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Reintroducing Object Access Method

The latest z/OS release brings file system support for OAM

The latest z/OS release brings file system support for OAM
Illustration by Dustin Miller

Object Access Method (OAM) has been around for more than two decades, yet has received little recognition for its important role in data storage. It was developed in the late ’80s as a prototype product for an insurance company to replace microfiche and has since evolved into one of the most widely used data-archiving solutions on System z* servers.

OAM is part of DFSMSdfp, a base element of z/OS*, and is typically used for storing archive-type data. OAM stores your object data and also manages the lifecycle of your object data from creation to expiration within a storage hierarchy consisting of multiple levels—disk, optical and tape.

An “object,” which is also called unstructured data, is a named stream of bytes that has no record orientation. OAM views an object as a data stream and no matter what the object contains—company emails, billing statements, medical images—OAM can store any object up to 2000 MB.

The OAM Basics

The original OAM prototype was developed in support of IBM’s optical drives and libraries. The insurance company that first used it wanted to migrate its data off of microfiche and store it on optical, which provided write once, ready many (WORM) capability for compliance. OAM became an official product for other companies to use shortly thereafter.

Erika Dawson, IBM senior technical staff member, said OAM is similar to Tivoli* Storage Manager in that it provides an API that IBM products (e.g., IBM DB2* Content Manager or IBM DB2 Content Manager On Demand) can use to store, retrieve, query, delete and change the way an object is managed. Additionally, customer-written application programs can also use OAM to store object data and manage the data in a storage hierarchy through systems-managed storage (SMS) policies and SMS automatic class selection (ACS) routines. Users can establish policies for object data using SMS ACS routines and OAM will then manage the objects throughout their lifecycle. Used to create backup copies of data, OAM supports a disk layer, optical layer and tape layer from a storage hierarchy perspective. Data is stored to disk using 4 K, 32 K, and large object DB2 tables; metadata for objects is also stored and managed with DB2 tables.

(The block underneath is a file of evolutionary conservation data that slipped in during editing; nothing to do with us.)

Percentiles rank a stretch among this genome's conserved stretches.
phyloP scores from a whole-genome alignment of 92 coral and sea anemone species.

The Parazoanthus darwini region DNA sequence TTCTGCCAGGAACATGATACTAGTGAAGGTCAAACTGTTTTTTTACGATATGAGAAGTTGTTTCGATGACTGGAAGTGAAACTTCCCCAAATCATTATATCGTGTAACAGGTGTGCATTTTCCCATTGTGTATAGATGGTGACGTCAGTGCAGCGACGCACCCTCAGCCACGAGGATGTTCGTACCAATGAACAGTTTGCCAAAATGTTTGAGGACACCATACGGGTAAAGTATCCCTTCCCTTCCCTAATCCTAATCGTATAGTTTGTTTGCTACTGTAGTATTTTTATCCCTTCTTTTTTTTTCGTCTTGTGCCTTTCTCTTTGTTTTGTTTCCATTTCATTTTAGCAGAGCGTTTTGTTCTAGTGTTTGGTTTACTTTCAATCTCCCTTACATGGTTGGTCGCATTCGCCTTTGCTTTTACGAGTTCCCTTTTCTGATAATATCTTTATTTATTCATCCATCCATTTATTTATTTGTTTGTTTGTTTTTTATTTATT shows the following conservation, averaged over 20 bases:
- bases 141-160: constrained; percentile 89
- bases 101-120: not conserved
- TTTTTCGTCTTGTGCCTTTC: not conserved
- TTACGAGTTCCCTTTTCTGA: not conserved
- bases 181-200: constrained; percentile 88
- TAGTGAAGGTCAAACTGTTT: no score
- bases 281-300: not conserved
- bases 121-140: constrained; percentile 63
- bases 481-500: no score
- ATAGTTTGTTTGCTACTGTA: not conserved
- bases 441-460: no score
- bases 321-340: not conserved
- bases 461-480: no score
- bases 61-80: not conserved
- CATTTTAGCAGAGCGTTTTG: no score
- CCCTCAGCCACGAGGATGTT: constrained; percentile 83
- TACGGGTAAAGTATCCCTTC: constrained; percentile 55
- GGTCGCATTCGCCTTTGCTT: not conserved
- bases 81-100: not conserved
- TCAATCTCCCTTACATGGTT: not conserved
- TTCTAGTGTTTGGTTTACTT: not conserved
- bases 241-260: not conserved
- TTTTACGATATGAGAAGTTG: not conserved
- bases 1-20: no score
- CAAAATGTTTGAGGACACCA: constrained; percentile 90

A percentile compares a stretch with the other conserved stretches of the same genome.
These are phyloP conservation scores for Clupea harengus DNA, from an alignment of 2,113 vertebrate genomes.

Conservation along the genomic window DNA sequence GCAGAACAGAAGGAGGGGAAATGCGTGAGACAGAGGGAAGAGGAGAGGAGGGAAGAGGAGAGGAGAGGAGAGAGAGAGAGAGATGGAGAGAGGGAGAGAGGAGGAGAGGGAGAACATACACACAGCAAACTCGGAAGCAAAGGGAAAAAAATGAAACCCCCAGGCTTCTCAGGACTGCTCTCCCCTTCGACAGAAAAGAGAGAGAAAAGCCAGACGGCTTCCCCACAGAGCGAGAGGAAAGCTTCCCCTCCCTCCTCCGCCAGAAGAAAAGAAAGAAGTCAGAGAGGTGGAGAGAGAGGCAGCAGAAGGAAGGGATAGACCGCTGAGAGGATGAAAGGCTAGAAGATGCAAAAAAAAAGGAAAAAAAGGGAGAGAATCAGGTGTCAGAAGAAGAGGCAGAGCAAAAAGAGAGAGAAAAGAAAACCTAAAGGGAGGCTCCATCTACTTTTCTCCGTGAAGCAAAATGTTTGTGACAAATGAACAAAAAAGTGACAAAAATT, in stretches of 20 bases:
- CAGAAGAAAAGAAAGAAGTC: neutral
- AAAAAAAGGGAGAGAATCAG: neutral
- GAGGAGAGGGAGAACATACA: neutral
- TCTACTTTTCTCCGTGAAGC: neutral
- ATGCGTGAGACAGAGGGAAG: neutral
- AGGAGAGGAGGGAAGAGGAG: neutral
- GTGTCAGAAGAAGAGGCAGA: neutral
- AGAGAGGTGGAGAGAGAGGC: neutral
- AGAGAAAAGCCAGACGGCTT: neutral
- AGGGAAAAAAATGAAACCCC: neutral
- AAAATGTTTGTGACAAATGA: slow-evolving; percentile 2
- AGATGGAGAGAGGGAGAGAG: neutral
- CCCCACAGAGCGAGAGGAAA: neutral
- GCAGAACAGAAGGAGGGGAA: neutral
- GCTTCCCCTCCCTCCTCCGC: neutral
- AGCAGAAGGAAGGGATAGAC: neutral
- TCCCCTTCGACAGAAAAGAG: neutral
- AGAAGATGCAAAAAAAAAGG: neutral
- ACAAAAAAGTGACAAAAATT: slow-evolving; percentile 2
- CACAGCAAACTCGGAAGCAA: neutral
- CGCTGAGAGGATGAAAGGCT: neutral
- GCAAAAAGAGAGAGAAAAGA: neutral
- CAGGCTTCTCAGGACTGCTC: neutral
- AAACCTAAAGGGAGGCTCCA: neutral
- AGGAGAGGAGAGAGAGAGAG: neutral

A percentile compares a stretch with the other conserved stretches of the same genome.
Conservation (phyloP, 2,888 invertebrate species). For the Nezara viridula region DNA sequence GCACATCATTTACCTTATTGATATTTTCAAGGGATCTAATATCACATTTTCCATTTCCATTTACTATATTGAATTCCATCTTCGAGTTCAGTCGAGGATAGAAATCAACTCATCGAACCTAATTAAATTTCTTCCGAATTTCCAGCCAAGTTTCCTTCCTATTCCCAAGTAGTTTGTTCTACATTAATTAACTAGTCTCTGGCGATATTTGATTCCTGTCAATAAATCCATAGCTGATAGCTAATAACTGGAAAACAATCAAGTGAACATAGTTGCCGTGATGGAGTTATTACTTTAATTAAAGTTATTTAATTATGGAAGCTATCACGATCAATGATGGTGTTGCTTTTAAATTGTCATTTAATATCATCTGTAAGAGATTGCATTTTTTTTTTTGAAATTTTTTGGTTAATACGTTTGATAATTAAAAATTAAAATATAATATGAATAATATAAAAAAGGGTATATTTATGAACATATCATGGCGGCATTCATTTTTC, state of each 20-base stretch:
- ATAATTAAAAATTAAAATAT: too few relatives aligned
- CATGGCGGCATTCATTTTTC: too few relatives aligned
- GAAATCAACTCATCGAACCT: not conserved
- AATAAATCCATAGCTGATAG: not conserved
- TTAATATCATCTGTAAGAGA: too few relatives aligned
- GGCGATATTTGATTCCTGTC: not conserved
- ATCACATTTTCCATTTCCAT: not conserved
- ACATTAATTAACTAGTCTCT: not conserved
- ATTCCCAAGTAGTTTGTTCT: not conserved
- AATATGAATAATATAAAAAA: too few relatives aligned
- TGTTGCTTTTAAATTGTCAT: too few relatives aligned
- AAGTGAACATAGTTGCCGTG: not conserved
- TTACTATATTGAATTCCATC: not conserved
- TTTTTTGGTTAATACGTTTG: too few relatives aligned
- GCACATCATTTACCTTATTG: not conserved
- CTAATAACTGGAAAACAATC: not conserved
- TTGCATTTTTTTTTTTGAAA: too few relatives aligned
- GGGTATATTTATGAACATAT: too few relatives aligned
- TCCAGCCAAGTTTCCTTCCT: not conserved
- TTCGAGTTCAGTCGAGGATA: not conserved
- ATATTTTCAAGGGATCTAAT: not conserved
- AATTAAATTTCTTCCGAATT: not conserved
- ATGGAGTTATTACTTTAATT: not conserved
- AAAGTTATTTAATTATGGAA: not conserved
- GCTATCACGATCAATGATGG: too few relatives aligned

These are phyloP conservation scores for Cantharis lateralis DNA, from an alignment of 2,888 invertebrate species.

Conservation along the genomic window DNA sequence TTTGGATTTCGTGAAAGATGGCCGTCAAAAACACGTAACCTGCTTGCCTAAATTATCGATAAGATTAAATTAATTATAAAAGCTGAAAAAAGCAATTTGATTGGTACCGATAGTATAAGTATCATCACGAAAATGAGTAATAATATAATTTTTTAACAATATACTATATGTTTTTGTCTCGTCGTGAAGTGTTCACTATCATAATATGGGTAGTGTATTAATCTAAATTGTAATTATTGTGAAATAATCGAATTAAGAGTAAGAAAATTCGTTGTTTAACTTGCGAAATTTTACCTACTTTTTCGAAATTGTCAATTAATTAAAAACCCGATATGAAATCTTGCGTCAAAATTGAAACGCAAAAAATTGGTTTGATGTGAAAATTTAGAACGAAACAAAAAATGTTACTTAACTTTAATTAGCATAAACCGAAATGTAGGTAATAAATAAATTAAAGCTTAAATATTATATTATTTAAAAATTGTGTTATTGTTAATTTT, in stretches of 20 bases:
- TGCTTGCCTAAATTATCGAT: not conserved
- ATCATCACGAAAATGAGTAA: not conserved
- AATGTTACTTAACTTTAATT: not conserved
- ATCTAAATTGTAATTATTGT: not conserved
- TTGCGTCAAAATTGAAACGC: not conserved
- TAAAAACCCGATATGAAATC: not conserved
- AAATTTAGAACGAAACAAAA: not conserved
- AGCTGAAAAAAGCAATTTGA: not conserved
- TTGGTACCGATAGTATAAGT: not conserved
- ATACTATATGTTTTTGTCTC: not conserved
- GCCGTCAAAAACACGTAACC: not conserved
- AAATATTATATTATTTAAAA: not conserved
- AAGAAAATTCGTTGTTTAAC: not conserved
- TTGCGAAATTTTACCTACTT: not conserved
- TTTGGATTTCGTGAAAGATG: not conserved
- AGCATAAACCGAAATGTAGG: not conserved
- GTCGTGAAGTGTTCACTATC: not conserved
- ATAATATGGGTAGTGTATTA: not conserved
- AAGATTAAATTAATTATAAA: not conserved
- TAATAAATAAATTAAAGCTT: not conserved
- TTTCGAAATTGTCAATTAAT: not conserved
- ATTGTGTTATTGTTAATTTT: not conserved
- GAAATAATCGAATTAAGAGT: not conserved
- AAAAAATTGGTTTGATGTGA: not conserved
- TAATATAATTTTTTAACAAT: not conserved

“Initially, we had a disk layer as well as the optical layer,” says Dawson. “Customers, for instance, may have stored an object in our disk layer for six months and then set up policies to then transition the data as it aged maybe six months later to optical. In the mid ’90s we then added a tape layer to OAM so that we support tape devices, both native as well as virtual.”

Caroline Vitse is a freelance writer based in Rochester, Minnesota.



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